When Should You Refinance?Refinancing can be a tricky process that overwhelms many homeowners, especially people who don’t love math. After all, refinancing a home mortgage is a complex financial process. So instead of getting lost in the numbers, a better approach may be to sit back and carefully consider whether or not refinancing really makes sense for you.

Here are some considerations that may indicate it’s a good time to refinance:


You can Afford a Higher Monthly Payment to Pay Off your Loan Faster

If you find yourself in a position to make higher monthly payments on your mortgage, then you may want to refinance a 30-year loan into a 15-year mortgage. That allows you to pay off your loan in about half the time, which means significant total savings over the long term. Because a shorter loan means you’re paying interest on borrowed money for fewer years, refinancing is worth it — if you can afford higher payments. Just don’t be tempted to shorten your loan if you have high-dollar purchases in your near-term financial plan. If you know you need to buy a new car or begin paying college tuition, for example, or if you’re uncertain about your income stability, it may be better to hold off on this type of refinancing option.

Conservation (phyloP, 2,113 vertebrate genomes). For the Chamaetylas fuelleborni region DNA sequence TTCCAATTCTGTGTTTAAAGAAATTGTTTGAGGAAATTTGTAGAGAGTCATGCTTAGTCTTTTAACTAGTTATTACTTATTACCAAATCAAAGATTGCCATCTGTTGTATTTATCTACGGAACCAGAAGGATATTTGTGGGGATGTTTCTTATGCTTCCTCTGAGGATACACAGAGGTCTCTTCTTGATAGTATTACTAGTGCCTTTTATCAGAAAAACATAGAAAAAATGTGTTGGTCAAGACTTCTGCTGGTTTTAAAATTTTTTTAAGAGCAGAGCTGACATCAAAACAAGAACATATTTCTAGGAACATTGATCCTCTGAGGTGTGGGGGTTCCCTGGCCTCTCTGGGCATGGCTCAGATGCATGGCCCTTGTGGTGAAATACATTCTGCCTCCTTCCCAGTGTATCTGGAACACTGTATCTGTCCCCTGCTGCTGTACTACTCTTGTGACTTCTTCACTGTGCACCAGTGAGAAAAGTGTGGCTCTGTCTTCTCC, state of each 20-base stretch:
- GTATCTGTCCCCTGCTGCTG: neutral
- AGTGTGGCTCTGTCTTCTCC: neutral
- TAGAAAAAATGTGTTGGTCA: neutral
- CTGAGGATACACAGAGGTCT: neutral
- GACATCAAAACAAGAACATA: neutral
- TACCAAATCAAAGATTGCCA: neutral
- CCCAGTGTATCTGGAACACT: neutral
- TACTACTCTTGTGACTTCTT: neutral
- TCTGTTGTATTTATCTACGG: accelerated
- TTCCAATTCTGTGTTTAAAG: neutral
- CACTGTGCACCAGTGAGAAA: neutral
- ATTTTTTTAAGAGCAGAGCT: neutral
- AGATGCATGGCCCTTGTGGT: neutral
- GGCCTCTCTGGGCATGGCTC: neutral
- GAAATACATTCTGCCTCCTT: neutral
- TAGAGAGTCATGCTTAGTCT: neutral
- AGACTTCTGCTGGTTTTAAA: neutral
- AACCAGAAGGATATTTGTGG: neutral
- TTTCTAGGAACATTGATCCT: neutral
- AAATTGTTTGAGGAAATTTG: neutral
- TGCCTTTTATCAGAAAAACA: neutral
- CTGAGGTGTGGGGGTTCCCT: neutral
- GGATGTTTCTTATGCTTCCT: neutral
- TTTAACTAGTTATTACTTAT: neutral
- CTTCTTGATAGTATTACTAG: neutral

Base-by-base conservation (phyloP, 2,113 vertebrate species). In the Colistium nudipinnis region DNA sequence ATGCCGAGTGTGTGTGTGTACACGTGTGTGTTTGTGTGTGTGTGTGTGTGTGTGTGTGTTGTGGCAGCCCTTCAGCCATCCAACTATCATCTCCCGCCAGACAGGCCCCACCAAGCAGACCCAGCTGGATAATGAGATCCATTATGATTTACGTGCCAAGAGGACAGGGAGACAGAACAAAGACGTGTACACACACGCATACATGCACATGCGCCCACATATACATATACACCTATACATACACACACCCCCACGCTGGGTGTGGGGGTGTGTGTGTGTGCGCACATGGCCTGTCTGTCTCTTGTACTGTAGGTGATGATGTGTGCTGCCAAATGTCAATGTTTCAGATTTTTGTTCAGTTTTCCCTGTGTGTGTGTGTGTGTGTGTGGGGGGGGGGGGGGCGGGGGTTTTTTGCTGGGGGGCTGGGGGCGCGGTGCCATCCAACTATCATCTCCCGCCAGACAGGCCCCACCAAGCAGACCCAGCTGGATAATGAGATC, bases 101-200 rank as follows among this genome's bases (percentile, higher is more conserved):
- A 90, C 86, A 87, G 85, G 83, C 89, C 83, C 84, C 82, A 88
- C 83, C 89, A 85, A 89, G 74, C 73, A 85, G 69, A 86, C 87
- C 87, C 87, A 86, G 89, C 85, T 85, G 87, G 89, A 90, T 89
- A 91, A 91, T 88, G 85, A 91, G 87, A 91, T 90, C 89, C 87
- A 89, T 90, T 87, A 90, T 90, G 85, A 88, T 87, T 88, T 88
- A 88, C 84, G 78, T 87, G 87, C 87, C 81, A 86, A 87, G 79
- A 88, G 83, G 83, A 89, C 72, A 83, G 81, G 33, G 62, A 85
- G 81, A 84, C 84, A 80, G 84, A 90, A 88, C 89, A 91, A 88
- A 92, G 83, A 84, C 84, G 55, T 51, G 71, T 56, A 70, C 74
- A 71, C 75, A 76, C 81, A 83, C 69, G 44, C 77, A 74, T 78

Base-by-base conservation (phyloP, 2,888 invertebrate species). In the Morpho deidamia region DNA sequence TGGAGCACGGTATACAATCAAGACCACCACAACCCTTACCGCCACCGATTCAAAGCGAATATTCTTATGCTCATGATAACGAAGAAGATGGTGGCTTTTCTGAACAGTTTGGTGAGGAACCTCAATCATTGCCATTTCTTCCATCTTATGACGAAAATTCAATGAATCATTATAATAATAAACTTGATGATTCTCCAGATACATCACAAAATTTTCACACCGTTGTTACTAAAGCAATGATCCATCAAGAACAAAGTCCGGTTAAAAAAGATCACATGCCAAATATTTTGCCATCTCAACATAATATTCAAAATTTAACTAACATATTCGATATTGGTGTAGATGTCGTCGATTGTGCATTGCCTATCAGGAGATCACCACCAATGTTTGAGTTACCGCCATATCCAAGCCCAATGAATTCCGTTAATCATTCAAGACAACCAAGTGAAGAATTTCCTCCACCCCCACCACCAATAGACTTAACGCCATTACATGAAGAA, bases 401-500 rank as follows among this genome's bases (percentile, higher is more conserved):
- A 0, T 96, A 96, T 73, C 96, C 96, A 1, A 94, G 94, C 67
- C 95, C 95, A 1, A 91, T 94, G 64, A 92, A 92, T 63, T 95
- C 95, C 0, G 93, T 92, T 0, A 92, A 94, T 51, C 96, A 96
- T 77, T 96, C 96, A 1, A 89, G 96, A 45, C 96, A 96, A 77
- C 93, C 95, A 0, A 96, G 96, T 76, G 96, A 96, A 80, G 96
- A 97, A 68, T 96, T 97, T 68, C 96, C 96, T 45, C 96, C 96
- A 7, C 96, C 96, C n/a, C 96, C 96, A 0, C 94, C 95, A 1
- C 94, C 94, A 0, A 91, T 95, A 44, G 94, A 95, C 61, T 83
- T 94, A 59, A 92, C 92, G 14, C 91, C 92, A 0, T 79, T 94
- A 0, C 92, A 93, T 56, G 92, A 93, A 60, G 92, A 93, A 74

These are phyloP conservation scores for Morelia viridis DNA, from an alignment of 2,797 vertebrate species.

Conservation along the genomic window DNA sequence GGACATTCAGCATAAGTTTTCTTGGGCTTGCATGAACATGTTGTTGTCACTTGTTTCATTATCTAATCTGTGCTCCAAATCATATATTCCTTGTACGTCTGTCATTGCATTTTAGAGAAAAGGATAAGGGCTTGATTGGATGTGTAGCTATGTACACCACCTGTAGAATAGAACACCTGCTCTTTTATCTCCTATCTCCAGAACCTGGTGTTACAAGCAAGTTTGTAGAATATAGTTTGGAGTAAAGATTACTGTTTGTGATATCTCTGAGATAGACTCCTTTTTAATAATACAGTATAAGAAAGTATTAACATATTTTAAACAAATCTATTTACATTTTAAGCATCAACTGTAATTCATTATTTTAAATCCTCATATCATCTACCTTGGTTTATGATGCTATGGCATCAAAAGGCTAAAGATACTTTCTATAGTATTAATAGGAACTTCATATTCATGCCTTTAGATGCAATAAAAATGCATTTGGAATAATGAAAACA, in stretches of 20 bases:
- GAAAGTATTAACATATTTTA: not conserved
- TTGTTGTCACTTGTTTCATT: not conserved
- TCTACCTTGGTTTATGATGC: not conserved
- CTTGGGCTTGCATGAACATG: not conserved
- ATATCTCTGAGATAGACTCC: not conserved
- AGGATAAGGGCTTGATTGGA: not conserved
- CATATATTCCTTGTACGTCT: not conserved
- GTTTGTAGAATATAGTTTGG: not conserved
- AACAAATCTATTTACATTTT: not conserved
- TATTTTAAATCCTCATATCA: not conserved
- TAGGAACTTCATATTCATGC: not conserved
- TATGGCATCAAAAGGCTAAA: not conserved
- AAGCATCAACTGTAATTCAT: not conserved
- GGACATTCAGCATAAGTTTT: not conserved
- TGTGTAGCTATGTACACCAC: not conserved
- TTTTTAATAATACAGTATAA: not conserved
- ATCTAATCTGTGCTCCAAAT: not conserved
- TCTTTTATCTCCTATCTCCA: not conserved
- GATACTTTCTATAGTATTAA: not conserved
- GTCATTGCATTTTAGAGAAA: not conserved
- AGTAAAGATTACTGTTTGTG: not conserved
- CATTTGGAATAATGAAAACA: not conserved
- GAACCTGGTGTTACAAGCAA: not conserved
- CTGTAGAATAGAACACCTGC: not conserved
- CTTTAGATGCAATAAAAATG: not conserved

Interest Rates are Down more that 2 Percent

Two percent is the golden rule of refinancing. If you can save this much on your loan, go ahead and refinance if you can. If interest rates drop more than 2 percent, most financial experts agree that refinancing is probably a very good move. But even if rates a down less than 2 percent, refinancing can still be worth it if you’re borrowing a significant amount of money — as in more than $100,000 to be paid over 30 years. Think about what your new monthly payment would be, ask your mortgage provider when your break-even period would be on a refinance and then go with your gut.

You’re Facing Foreclosure

If you’re unable to make your monthly payments, consider refinancing as an option to avoid going through foreclosure. You can stretch an ambitious 15-year loan to 30 years or even do a complete restart of your mortgage with a lower payment. Pursuing this option means you’ll be in debt longer, but that’s often a better scenario than foreclosure or bankruptcy.

Refinancing isn’t always the right move, but it can offer significant financial advantages in some situations. Talk with your mortgage provider about the pros and cons of refinancing and find out what types of refinancing options are available for you. Try to familiarize yourself with your provider’s offerings before beginning a refinancing process. Different mortgage lenders offer different services, so take some time to look through your provider’s website. Nationstar, for example, offers military and Jumbo loans, which can help in certain scenarios. Pursue options that make it possible to save money on your loan and avoid penalties.